education on your own. You can do it online,
Starbucks helps their baristas get an education not through
the traditional scholarship, former head of the company, creator of it, a fellow named Schultz. This Howard Schultz said,
“That’s not gonna work. “We can’t give baristas
$20,000 to go to college.” So they came up with innovative
online education courses with the Arizona State University, worked it out with them, a very,
very creative way to do it. So you can get that higher
education, still earn money, and not end up with crushing debt. And what you’re gonna see more of is what business schools
discovered years ago, is you can get schools like Wharton and Harvard and Northwestern and others, a very nice degree, a
certificate in a certain area, with the business school imprimatur on it, but you take a course, 12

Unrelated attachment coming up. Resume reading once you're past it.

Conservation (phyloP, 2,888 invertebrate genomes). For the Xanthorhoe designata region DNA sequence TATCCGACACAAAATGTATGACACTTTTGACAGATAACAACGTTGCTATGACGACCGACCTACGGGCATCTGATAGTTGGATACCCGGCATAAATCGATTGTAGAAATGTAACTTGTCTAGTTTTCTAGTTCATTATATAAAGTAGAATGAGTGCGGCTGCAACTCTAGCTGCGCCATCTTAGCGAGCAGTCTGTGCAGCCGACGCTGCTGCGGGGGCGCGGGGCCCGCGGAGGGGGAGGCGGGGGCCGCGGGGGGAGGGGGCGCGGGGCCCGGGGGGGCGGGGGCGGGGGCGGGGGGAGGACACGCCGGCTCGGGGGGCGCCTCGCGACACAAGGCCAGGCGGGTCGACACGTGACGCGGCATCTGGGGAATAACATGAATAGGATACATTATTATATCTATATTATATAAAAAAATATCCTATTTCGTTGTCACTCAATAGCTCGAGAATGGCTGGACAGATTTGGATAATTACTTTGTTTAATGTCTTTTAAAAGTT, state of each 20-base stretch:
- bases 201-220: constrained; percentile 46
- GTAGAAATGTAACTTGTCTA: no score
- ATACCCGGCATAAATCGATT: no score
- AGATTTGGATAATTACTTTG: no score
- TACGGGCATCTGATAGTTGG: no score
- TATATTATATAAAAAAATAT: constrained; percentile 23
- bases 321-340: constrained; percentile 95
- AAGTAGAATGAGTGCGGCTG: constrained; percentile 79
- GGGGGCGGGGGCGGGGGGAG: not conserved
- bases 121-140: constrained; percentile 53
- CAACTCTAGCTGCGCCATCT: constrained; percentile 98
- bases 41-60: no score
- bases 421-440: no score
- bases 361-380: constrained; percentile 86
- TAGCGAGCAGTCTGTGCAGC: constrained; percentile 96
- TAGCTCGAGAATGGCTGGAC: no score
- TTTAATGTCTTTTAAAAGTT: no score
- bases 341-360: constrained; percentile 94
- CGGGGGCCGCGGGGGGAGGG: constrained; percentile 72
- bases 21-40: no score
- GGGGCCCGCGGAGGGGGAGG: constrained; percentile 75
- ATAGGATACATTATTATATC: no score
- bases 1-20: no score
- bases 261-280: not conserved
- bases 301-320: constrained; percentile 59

weeks, 16 weeks, 18 weeks, but you may only spend one
or two weeks on campus, the rest is online. And so you’re gonna see
more and more of that, show us you’re proficient in an area, if you want humanities, plenty of opportunity
to go online to do it. So the traditional way of education is gonna profoundly change. You can use the cliche, there’s more than one
way to skin this cat. – Yeah, and the old idea of
bricks and mortar education, particularly with the insane
inflation that we have, and all of this, it seems
like it’s ripe for disruption. And we talk a lot about that on this show, that technology and the
ability to Google stuff is a radically disruptive– – Well, I’m old enough to remember a thing called
card catalogs in libraries. We did laboriously have to go through, and now you just go
online, boom, boom, boom. – Finding ideas was an
arduous process back then, you had to be super motivated
in order to do that. – And by the way, in terms of reform, why does it take four years
to get through undergraduate, maybe you should be able to
easily do it in three years, you won’t have the long summer vacation, but take five weeks off
and do it in three years. Your parents will be happy,
you’ll be productive sooner or at least to have
more time to figure out what you’re gonna do with your life. And in law school, most